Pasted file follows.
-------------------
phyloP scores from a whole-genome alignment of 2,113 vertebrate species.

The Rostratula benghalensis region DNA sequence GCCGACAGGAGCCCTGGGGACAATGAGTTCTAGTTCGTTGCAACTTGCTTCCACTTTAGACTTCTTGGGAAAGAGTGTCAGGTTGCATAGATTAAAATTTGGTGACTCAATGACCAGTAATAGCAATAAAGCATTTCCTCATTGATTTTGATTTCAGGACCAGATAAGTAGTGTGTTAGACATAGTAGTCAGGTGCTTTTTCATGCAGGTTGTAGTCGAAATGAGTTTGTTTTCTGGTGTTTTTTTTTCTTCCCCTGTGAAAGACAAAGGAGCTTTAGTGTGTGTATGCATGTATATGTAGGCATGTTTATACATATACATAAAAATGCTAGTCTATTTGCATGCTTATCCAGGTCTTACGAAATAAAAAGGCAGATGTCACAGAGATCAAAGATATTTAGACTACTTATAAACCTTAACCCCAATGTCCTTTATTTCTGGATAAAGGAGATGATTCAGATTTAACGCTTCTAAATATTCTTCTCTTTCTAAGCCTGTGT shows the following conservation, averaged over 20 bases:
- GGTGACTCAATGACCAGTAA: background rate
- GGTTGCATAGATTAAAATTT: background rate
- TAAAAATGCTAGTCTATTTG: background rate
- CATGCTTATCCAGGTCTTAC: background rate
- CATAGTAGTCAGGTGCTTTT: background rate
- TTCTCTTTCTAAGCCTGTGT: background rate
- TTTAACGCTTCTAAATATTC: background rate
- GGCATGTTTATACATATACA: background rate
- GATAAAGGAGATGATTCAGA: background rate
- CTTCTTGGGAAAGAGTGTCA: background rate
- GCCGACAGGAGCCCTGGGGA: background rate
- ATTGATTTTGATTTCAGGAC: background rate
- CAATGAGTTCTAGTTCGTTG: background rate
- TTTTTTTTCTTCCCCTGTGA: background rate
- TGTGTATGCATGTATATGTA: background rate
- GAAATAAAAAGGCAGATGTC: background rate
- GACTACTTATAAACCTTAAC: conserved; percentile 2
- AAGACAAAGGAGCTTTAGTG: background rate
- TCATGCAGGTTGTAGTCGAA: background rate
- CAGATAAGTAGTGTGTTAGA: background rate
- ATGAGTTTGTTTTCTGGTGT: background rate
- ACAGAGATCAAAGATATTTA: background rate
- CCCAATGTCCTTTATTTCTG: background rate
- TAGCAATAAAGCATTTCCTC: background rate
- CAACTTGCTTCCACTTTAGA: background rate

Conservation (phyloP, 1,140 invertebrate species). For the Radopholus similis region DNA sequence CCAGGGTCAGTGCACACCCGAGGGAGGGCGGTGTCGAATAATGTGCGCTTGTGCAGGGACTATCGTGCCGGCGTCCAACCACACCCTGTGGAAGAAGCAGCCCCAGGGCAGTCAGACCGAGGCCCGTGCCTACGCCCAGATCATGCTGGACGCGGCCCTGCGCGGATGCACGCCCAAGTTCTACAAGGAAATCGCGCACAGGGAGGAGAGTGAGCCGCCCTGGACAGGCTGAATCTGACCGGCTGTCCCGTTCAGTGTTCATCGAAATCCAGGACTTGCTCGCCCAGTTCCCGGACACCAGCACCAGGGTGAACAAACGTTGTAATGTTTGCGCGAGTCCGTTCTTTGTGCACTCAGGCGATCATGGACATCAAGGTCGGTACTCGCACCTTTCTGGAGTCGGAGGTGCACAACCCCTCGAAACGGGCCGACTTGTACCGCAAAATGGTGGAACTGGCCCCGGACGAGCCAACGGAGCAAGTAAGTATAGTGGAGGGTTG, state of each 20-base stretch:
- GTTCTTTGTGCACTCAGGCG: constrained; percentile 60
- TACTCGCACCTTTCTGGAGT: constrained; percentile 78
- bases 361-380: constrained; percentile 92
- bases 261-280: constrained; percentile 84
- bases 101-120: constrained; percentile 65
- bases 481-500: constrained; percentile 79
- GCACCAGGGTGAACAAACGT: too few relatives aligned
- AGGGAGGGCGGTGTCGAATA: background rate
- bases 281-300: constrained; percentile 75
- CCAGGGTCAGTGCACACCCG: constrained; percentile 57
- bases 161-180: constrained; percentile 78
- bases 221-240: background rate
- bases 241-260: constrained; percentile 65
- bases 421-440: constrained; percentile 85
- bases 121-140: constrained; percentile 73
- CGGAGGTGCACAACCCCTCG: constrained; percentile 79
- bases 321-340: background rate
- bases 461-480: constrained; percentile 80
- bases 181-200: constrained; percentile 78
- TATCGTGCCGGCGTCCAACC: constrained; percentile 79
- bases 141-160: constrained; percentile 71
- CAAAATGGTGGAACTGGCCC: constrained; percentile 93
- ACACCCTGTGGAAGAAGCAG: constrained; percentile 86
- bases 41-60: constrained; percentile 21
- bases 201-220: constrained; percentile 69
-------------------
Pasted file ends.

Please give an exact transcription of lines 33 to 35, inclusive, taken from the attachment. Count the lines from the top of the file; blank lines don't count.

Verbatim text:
- bases 101-120: constrained; percentile 65
- bases 481-500: constrained; percentile 79
- GCACCAGGGTGAACAAACGT: too few relatives aligned